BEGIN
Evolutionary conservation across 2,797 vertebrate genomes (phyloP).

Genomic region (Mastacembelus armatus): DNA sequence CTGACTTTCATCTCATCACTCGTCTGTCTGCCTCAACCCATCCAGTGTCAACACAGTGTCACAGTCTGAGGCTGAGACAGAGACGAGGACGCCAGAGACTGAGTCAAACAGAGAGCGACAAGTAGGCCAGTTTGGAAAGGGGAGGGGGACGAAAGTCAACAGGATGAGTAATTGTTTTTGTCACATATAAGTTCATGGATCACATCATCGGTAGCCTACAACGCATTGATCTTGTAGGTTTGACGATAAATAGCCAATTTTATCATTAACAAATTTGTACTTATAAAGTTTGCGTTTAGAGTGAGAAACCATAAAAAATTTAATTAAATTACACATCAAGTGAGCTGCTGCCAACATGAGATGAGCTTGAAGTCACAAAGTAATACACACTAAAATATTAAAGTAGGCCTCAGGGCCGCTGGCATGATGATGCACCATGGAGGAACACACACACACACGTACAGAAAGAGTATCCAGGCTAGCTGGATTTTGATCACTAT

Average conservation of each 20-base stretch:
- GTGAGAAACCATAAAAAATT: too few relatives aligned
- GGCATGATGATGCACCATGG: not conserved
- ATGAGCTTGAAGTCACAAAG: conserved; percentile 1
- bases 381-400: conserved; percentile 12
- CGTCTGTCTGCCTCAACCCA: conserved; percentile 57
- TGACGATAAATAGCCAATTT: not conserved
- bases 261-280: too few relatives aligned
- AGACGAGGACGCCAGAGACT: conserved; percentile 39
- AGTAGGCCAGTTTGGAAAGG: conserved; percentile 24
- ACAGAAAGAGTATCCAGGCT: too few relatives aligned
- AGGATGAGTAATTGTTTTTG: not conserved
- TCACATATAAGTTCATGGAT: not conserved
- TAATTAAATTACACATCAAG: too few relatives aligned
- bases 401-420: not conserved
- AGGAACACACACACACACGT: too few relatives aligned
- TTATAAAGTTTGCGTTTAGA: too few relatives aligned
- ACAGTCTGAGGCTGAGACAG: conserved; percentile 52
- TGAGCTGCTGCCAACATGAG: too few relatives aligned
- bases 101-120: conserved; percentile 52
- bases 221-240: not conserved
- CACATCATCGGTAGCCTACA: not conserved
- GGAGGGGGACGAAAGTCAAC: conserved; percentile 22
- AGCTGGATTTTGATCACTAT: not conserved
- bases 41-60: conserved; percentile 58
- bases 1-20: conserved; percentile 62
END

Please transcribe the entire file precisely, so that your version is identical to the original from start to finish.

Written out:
Evolutionary conservation across 2,797 vertebrate genomes (phyloP).

Genomic region (Mastacembelus armatus): DNA sequence CTGACTTTCATCTCATCACTCGTCTGTCTGCCTCAACCCATCCAGTGTCAACACAGTGTCACAGTCTGAGGCTGAGACAGAGACGAGGACGCCAGAGACTGAGTCAAACAGAGAGCGACAAGTAGGCCAGTTTGGAAAGGGGAGGGGGACGAAAGTCAACAGGATGAGTAATTGTTTTTGTCACATATAAGTTCATGGATCACATCATCGGTAGCCTACAACGCATTGATCTTGTAGGTTTGACGATAAATAGCCAATTTTATCATTAACAAATTTGTACTTATAAAGTTTGCGTTTAGAGTGAGAAACCATAAAAAATTTAATTAAATTACACATCAAGTGAGCTGCTGCCAACATGAGATGAGCTTGAAGTCACAAAGTAATACACACTAAAATATTAAAGTAGGCCTCAGGGCCGCTGGCATGATGATGCACCATGGAGGAACACACACACACACGTACAGAAAGAGTATCCAGGCTAGCTGGATTTTGATCACTAT

Average conservation of each 20-base stretch:
- GTGAGAAACCATAAAAAATT: too few relatives aligned
- GGCATGATGATGCACCATGG: not conserved
- ATGAGCTTGAAGTCACAAAG: conserved; percentile 1
- bases 381-400: conserved; percentile 12
- CGTCTGTCTGCCTCAACCCA: conserved; percentile 57
- TGACGATAAATAGCCAATTT: not conserved
- bases 261-280: too few relatives aligned
- AGACGAGGACGCCAGAGACT: conserved; percentile 39
- AGTAGGCCAGTTTGGAAAGG: conserved; percentile 24
- ACAGAAAGAGTATCCAGGCT: too few relatives aligned
- AGGATGAGTAATTGTTTTTG: not conserved
- TCACATATAAGTTCATGGAT: not conserved
- TAATTAAATTACACATCAAG: too few relatives aligned
- bases 401-420: not conserved
- AGGAACACACACACACACGT: too few relatives aligned
- TTATAAAGTTTGCGTTTAGA: too few relatives aligned
- ACAGTCTGAGGCTGAGACAG: conserved; percentile 52
- TGAGCTGCTGCCAACATGAG: too few relatives aligned
- bases 101-120: conserved; percentile 52
- bases 221-240: not conserved
- CACATCATCGGTAGCCTACA: not conserved
- GGAGGGGGACGAAAGTCAAC: conserved; percentile 22
- AGCTGGATTTTGATCACTAT: not conserved
- bases 41-60: conserved; percentile 58
- bases 1-20: conserved; percentile 62